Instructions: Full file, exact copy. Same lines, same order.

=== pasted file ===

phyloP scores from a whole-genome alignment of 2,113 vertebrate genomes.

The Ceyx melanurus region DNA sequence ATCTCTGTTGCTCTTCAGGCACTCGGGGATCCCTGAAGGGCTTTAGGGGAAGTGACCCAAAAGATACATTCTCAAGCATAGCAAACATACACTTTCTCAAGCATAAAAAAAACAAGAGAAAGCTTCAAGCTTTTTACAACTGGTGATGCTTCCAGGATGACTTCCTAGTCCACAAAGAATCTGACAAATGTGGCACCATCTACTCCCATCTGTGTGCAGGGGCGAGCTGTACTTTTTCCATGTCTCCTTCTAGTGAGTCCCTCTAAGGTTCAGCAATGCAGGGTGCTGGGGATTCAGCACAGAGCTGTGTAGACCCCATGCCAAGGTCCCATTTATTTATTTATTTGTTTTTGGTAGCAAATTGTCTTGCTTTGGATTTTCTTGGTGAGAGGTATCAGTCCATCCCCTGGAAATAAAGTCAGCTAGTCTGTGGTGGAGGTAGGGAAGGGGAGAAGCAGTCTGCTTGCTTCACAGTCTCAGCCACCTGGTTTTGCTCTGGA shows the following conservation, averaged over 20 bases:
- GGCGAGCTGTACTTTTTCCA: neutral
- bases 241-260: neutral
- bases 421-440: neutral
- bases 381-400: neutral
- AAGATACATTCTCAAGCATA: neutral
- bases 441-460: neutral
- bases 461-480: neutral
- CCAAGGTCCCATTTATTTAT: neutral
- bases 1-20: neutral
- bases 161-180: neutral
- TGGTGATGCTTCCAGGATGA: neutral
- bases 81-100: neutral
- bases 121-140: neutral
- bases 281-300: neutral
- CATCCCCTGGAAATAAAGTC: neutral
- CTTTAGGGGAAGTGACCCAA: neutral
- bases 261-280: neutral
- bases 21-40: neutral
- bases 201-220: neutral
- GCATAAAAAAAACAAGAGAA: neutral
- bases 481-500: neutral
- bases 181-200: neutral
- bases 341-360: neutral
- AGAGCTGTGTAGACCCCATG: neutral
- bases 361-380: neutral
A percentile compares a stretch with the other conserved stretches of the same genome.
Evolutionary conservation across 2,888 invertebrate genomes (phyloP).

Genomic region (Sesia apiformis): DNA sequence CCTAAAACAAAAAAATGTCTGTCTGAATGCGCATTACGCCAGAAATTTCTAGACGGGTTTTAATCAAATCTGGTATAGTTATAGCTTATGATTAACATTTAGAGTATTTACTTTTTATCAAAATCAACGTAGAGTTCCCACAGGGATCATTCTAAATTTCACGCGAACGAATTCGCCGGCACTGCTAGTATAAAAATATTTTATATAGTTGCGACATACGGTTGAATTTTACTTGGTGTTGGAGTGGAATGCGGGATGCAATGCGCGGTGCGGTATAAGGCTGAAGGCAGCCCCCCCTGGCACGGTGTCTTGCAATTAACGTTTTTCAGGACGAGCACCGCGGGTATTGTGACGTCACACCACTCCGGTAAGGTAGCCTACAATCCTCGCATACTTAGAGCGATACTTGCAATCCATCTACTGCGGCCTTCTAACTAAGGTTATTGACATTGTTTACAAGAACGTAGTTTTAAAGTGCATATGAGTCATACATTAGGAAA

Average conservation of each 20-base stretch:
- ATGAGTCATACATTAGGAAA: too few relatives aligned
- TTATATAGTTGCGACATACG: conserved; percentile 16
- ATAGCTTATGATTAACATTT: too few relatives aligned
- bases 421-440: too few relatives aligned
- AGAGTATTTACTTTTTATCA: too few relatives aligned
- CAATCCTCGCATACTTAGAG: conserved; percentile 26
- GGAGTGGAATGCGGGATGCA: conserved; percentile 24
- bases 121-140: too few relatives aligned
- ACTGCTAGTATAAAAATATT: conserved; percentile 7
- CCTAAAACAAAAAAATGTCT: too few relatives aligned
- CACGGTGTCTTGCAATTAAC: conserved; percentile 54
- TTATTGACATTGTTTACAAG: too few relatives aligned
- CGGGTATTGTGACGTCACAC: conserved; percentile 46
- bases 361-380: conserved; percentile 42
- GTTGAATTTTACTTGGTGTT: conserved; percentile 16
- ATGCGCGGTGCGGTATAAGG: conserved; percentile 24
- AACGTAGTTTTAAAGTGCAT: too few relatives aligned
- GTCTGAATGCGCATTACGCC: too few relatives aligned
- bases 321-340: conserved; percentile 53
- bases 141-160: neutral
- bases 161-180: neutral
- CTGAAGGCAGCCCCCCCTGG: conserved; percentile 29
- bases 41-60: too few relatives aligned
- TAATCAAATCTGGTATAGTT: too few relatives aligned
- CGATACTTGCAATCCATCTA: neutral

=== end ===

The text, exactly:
phyloP scores from a whole-genome alignment of 2,113 vertebrate genomes.

The Ceyx melanurus region DNA sequence ATCTCTGTTGCTCTTCAGGCACTCGGGGATCCCTGAAGGGCTTTAGGGGAAGTGACCCAAAAGATACATTCTCAAGCATAGCAAACATACACTTTCTCAAGCATAAAAAAAACAAGAGAAAGCTTCAAGCTTTTTACAACTGGTGATGCTTCCAGGATGACTTCCTAGTCCACAAAGAATCTGACAAATGTGGCACCATCTACTCCCATCTGTGTGCAGGGGCGAGCTGTACTTTTTCCATGTCTCCTTCTAGTGAGTCCCTCTAAGGTTCAGCAATGCAGGGTGCTGGGGATTCAGCACAGAGCTGTGTAGACCCCATGCCAAGGTCCCATTTATTTATTTATTTGTTTTTGGTAGCAAATTGTCTTGCTTTGGATTTTCTTGGTGAGAGGTATCAGTCCATCCCCTGGAAATAAAGTCAGCTAGTCTGTGGTGGAGGTAGGGAAGGGGAGAAGCAGTCTGCTTGCTTCACAGTCTCAGCCACCTGGTTTTGCTCTGGA shows the following conservation, averaged over 20 bases:
- GGCGAGCTGTACTTTTTCCA: neutral
- bases 241-260: neutral
- bases 421-440: neutral
- bases 381-400: neutral
- AAGATACATTCTCAAGCATA: neutral
- bases 441-460: neutral
- bases 461-480: neutral
- CCAAGGTCCCATTTATTTAT: neutral
- bases 1-20: neutral
- bases 161-180: neutral
- TGGTGATGCTTCCAGGATGA: neutral
- bases 81-100: neutral
- bases 121-140: neutral
- bases 281-300: neutral
- CATCCCCTGGAAATAAAGTC: neutral
- CTTTAGGGGAAGTGACCCAA: neutral
- bases 261-280: neutral
- bases 21-40: neutral
- bases 201-220: neutral
- GCATAAAAAAAACAAGAGAA: neutral
- bases 481-500: neutral
- bases 181-200: neutral
- bases 341-360: neutral
- AGAGCTGTGTAGACCCCATG: neutral
- bases 361-380: neutral
A percentile compares a stretch with the other conserved stretches of the same genome.
Evolutionary conservation across 2,888 invertebrate genomes (phyloP).

Genomic region (Sesia apiformis): DNA sequence CCTAAAACAAAAAAATGTCTGTCTGAATGCGCATTACGCCAGAAATTTCTAGACGGGTTTTAATCAAATCTGGTATAGTTATAGCTTATGATTAACATTTAGAGTATTTACTTTTTATCAAAATCAACGTAGAGTTCCCACAGGGATCATTCTAAATTTCACGCGAACGAATTCGCCGGCACTGCTAGTATAAAAATATTTTATATAGTTGCGACATACGGTTGAATTTTACTTGGTGTTGGAGTGGAATGCGGGATGCAATGCGCGGTGCGGTATAAGGCTGAAGGCAGCCCCCCCTGGCACGGTGTCTTGCAATTAACGTTTTTCAGGACGAGCACCGCGGGTATTGTGACGTCACACCACTCCGGTAAGGTAGCCTACAATCCTCGCATACTTAGAGCGATACTTGCAATCCATCTACTGCGGCCTTCTAACTAAGGTTATTGACATTGTTTACAAGAACGTAGTTTTAAAGTGCATATGAGTCATACATTAGGAAA

Average conservation of each 20-base stretch:
- ATGAGTCATACATTAGGAAA: too few relatives aligned
- TTATATAGTTGCGACATACG: conserved; percentile 16
- ATAGCTTATGATTAACATTT: too few relatives aligned
- bases 421-440: too few relatives aligned
- AGAGTATTTACTTTTTATCA: too few relatives aligned
- CAATCCTCGCATACTTAGAG: conserved; percentile 26
- GGAGTGGAATGCGGGATGCA: conserved; percentile 24
- bases 121-140: too few relatives aligned
- ACTGCTAGTATAAAAATATT: conserved; percentile 7
- CCTAAAACAAAAAAATGTCT: too few relatives aligned
- CACGGTGTCTTGCAATTAAC: conserved; percentile 54
- TTATTGACATTGTTTACAAG: too few relatives aligned
- CGGGTATTGTGACGTCACAC: conserved; percentile 46
- bases 361-380: conserved; percentile 42
- GTTGAATTTTACTTGGTGTT: conserved; percentile 16
- ATGCGCGGTGCGGTATAAGG: conserved; percentile 24
- AACGTAGTTTTAAAGTGCAT: too few relatives aligned
- GTCTGAATGCGCATTACGCC: too few relatives aligned
- bases 321-340: conserved; percentile 53
- bases 141-160: neutral
- bases 161-180: neutral
- CTGAAGGCAGCCCCCCCTGG: conserved; percentile 29
- bases 41-60: too few relatives aligned
- TAATCAAATCTGGTATAGTT: too few relatives aligned
- CGATACTTGCAATCCATCTA: neutral